when it all breaks down and we’re runaways

grace

This business of becoming conscious, of being a writer, is ultimately about asking yourself, How alive am I willing to be?
― Anne Lamott, Bird by Bird: Some Instructions on Writing and Life

So we’re coming up on the sixth year anniversary of me first getting paid for a story – which is the point at which I mark my entry into the world of Professional Writerdom – and I’ve been taking stock of some things lately.

As usual, I was forced into it by my own mental health cornering me and yelling and gesticulating wildly until I finally paid attention. That’s usually how this goes. That’s how it went after I collapsed post-doctoral comprehensive exams, and it’s how it went a bunch of times before. I convince myself that I’m okay until it becomes extremely obvious that I’m not. So I’ve done some stock-taking, and the conclusion to which I’ve come is that I’m not okay, and some things need to change so I can work my way back toward the state of Okayness I should be in most of the time.

Cut because this gets long and pretty blargh-personal.

What really tipped me off to the fact that something is amiss is what the experience of finishing a book has become.

It used to be awesome. Used to feel great. Look at this big thing I worked so hard on; it’s done now, isn’t that awesome? Look at me, I don’t completely fail at this writing thing! I can at least do the bare minimum of what assuming the writerly mantle requires, which is to produce wordage. That counts for something. In those days I was immensely proud of it and I would take a week or so to recover and bask in the glow.

Then the glow started fading. Gradually, so gradually I didn’t really notice it at first, but fade it did.

Then, in the middle of writing my most recent book (Sword and Star, the final book in the Root Code trilogy which began with my debut novel Line and Orbit) I realized something: I’ve been writing books essentially non-stop for over two years now.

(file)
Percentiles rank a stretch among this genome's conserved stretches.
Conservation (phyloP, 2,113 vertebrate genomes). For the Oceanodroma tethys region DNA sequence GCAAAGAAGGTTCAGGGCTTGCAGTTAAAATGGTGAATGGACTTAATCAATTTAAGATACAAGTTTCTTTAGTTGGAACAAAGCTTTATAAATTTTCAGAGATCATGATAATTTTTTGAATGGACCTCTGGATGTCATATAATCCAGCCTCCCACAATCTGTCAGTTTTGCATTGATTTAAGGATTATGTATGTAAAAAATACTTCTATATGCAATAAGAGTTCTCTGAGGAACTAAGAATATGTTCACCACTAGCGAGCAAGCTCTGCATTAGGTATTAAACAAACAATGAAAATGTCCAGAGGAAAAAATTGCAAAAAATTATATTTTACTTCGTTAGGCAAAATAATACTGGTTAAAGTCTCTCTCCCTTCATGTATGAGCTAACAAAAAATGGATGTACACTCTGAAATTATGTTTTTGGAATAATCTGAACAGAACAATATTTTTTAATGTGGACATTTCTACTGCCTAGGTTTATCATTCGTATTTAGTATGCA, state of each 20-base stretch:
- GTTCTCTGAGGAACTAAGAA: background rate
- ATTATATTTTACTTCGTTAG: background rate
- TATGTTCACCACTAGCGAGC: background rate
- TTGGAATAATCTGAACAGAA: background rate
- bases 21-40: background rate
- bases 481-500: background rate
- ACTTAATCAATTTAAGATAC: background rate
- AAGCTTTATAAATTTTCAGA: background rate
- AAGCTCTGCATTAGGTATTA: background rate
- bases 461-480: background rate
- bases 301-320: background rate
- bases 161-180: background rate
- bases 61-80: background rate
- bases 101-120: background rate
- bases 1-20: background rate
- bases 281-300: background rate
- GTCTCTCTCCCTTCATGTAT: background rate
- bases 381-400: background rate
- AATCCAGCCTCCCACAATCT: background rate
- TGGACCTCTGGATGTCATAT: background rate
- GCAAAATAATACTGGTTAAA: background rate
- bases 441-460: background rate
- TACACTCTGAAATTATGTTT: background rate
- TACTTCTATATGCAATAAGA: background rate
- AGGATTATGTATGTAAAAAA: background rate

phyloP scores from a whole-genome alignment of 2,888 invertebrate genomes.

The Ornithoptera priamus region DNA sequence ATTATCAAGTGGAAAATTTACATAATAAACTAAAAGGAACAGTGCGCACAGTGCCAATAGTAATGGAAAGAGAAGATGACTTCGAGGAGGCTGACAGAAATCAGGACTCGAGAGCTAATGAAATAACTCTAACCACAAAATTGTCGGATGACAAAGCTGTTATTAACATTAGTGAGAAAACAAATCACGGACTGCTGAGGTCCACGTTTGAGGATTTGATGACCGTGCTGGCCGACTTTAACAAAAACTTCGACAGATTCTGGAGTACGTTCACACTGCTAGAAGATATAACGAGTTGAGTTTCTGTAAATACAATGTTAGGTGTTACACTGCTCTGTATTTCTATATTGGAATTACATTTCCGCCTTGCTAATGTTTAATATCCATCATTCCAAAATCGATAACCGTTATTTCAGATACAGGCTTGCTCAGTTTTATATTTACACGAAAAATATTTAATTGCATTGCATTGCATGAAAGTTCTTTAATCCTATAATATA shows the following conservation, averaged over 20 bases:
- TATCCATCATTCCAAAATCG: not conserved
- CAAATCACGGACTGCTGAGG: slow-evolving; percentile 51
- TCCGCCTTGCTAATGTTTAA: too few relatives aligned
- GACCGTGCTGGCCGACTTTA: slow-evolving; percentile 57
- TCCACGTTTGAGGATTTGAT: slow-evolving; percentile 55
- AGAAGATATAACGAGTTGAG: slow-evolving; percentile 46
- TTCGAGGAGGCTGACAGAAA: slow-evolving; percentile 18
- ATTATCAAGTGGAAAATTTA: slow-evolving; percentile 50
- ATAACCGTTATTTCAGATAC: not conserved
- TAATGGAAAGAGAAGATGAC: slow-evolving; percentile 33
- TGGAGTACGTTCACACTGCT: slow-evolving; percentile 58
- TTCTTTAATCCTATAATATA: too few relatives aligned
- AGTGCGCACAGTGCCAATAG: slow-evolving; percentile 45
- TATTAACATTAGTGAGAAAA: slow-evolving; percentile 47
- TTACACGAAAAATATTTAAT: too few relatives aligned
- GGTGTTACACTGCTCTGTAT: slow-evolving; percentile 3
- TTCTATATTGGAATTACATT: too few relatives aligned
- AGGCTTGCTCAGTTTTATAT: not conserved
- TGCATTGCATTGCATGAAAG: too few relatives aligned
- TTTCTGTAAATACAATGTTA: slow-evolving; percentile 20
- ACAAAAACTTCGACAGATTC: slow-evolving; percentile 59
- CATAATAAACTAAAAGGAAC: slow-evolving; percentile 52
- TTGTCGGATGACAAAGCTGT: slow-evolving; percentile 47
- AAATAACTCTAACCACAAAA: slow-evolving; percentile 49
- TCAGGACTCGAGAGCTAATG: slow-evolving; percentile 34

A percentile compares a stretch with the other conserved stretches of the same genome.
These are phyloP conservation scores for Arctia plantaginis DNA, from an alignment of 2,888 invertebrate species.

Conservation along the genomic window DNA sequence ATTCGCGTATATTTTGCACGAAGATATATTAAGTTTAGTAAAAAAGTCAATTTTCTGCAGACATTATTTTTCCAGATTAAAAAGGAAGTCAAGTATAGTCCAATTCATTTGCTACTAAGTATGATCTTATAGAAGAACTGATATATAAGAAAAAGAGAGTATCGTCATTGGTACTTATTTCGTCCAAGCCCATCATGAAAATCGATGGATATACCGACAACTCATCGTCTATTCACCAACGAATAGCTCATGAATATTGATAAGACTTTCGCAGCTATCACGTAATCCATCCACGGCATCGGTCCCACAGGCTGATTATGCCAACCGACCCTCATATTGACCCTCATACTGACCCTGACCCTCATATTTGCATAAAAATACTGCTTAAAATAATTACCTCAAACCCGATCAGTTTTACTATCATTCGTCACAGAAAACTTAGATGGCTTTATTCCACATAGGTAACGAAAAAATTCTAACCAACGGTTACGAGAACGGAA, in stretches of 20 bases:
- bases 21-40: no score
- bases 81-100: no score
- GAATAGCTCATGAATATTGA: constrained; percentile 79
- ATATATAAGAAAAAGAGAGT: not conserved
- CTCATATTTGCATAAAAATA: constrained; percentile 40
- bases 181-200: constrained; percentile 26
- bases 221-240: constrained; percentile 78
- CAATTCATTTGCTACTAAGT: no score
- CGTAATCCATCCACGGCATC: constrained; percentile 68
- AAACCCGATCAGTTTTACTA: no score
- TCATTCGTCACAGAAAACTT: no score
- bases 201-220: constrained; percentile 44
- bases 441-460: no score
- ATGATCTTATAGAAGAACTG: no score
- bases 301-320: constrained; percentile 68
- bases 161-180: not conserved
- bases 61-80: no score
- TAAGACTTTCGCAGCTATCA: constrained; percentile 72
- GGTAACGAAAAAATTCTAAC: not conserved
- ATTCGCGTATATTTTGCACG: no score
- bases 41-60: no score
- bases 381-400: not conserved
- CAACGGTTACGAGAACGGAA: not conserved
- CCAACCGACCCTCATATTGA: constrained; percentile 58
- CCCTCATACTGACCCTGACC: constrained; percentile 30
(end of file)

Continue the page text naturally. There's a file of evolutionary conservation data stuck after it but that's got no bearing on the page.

Like. Non-stop. Almost no break. I would finish one and jump pretty much right into the next one. The writing of several of these books overlapped. Two of them I wrote and then rewrote from scratch. Not all of them have gone anywhere. A couple of them have been shelved. A couple of them were written extraordinarily quickly. One of them dragged on and on for weeks after I was sure it would be done, not because my pace slowed down but because it just ended up being way longer than I expected.

I wrote the last fifth or so of Sword and Star in a single twelve-hour marathon session. It wasn’t joyful. It wasn’t fun. It was necessary because I was working with a tight deadline and I needed to burn through it, but it was goddamn agonizing.

I do think that as it is it’s a pretty good book and I’m pretty happy with it as a closer to this trilogy – though the last fifth of it is a wobbly blur at the moment – and I think once all the edges are smoothed out it might be a really good book. But those twelve hours weren’t good for me. As in unhealthy. Not because of how hard the work was but because of the agony part, and the death march part in the context of everything that went before it.

I finished it and I got right back to work on something else. There wasn’t any glow. There wasn’t really any pride. People were congratulating me and I was like yeah thanks but this is just another tick on a list and it’s just another pile of work now. Good work, necessary work, but work. More slogging.

I want to stress that I think this might be a really good book and I’m excited to get it out there and I think people will really enjoy it, and I realize that I’m probably also just too close to it at the moment and once I get some distance things will be better. But this isn’t one instance where I’ve felt this way. This is only the latest in a long, long line of them.

So I had an epiphany.

I don’t want to write books anymore.

Not forever. I want to write more later. In the future at some unspecified point. Maybe only after a break of a couple of months or so. Thing is, given the way I’ve been working, a couple of months is a long frackin’ time. And you know, maybe longer. The bottom line is that I’m totally burned out. I’m exhausted. I can’t do this anymore. It’s bad for me.